In the House, where Democrats regained an effective majority in 1982 and now have a 99-vote edge, strong challenges are under way in about 65 of the 435 districts, including some of the 27 open seats, some of the 60 seats held by freshmen and a few of those held by vulnerable Democratic veterans. Republicans contend that signs point to a gain of two dozen or more seats, which they say is enough to create a "working majority" of Republicans and conservative Democrats again in the House. Gaylord says their polls show more voters than ever identifying themselves as Republicans or expressing confidence in the party. And, he said, voters for the first time split almost evenly over which party they will support for the House. Democrats say voters are more likely to base their decision on individuals rather than parties.
Among the Republican "coattail" initiatives is a series of advertisements targeted at traditionally Democratic young voters. In one, a son and father are in their front yard, on the way to vote. The son asks if they are "still voting Democrat" even though they've done well under the Reagan administration and House Democrats are "promising higher taxes." The father replies, "When you close that curtain, who knows?"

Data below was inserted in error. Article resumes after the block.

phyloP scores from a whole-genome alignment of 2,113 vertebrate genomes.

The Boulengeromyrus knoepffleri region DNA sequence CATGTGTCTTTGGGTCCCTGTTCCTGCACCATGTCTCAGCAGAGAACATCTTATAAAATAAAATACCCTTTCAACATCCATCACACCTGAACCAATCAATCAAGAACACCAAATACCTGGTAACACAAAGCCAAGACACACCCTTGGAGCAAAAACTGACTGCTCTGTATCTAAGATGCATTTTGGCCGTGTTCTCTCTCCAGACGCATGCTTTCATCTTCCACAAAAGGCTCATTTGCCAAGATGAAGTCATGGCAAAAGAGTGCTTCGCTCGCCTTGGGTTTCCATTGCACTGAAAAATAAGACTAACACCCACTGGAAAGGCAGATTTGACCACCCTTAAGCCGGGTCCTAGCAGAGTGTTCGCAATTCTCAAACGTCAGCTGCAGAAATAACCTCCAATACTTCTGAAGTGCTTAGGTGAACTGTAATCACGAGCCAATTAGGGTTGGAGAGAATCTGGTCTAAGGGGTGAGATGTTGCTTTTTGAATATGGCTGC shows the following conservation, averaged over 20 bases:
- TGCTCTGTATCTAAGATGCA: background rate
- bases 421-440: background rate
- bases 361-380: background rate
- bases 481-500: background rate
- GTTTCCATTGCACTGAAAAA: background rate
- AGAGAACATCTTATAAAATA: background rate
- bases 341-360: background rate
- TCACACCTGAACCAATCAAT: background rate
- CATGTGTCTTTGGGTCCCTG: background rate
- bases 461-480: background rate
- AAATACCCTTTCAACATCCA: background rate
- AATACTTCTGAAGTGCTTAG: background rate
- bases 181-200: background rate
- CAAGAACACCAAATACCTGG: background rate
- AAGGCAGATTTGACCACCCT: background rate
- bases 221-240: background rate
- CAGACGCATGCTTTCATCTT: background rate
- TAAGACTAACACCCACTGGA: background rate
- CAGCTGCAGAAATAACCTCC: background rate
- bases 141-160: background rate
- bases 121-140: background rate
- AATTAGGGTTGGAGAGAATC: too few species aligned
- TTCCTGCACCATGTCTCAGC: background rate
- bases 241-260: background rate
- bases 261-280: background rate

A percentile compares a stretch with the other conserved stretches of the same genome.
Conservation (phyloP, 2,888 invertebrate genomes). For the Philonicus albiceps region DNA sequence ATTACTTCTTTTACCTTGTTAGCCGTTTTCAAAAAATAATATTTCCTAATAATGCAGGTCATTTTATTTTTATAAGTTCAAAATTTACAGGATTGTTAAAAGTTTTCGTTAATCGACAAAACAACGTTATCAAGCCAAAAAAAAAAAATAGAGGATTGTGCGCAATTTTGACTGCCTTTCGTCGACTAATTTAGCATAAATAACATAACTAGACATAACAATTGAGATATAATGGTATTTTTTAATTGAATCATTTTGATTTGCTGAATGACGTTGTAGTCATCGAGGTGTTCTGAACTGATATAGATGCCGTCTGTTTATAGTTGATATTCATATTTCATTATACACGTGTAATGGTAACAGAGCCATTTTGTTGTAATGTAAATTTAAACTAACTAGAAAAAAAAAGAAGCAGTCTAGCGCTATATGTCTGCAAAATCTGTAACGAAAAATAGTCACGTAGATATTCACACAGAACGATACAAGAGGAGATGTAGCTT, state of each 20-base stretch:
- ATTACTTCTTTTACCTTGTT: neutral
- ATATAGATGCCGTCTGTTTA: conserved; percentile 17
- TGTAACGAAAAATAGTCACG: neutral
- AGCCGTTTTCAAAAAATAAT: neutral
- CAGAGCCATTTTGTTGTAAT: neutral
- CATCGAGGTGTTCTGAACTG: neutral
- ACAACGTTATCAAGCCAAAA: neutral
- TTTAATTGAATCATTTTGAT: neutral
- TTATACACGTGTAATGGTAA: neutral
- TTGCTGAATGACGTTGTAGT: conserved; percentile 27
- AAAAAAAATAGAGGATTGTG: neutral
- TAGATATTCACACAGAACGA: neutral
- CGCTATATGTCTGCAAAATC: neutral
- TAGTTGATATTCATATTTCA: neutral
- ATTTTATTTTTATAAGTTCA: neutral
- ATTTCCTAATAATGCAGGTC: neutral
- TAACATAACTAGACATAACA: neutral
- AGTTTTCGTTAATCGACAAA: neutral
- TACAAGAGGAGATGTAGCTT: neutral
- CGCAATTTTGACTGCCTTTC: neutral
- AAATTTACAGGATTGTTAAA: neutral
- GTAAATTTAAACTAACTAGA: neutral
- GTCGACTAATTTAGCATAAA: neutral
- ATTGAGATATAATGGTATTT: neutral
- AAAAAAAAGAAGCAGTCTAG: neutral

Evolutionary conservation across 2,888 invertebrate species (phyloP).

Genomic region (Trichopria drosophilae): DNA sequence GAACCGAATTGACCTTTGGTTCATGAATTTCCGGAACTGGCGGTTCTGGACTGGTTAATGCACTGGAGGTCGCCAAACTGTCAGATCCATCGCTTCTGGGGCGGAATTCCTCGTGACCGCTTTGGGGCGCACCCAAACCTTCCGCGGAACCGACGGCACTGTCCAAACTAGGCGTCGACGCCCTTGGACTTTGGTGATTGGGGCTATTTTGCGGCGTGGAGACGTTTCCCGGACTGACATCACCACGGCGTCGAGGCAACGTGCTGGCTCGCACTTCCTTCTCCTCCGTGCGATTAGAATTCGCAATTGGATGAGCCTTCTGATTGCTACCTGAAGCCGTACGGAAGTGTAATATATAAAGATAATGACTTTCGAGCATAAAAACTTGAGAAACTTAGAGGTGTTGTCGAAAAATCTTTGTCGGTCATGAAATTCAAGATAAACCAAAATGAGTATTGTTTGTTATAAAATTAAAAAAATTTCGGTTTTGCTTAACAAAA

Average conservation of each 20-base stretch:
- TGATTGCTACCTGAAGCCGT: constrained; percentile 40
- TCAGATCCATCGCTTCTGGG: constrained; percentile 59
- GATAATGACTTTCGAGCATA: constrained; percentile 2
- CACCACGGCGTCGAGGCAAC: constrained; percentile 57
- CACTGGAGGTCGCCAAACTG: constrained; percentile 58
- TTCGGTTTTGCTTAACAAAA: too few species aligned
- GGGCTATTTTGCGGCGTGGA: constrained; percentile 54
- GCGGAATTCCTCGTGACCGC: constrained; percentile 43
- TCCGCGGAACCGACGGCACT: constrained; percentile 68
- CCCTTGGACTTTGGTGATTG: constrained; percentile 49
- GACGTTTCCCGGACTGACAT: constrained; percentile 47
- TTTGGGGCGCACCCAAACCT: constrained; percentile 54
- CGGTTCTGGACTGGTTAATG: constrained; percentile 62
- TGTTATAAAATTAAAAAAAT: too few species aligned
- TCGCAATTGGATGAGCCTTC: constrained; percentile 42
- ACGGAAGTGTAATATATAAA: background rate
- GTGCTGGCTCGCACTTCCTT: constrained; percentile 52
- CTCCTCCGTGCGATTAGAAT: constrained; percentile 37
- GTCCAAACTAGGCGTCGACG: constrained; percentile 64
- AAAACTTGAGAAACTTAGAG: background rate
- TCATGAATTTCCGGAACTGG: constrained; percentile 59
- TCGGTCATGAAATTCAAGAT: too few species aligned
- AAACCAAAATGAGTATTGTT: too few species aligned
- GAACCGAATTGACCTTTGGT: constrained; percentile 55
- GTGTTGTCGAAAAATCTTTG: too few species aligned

Campaign officials said the ads will air in three contests in Texas, as well as in Alabama, Arkansas, Arizona, Michigan, Oklahoma and Utah.
Reagan has written letters for 60 Republican candidates to be used in mass mailings and has filmed commercials for candidates in 20 districts that the GOP thinks it can take from the Democrats.
In addition, the Republican National Committee is sending out 50,000 letters in 35 targeted districts appealing to voters to vote the whole Republican ticket.
In the Senate races, prospects for the kind of Reagan "coattails" sweep that ended a quarter-century of Democratic control four years ago are clouded by the fact that Republicans are defending nearly twice as many seats as the Democrats, a reversal of 1980.
There is also historical precedent for a president to win a second term in a landslide while losing ground in the Senate. In 1972, President Richard M. Nixon won a crushing majority over Democrat George McGovern even as the Republicans dropped two seats in the Senate.
But Nixon did not make the kind of "coattails" push Reagan is making, and there are enough tight races, as well as theoretically winnable races in heavily pro-Reagan states, to suggest the opportunity for a better-than-expected showing for Senate Republicans.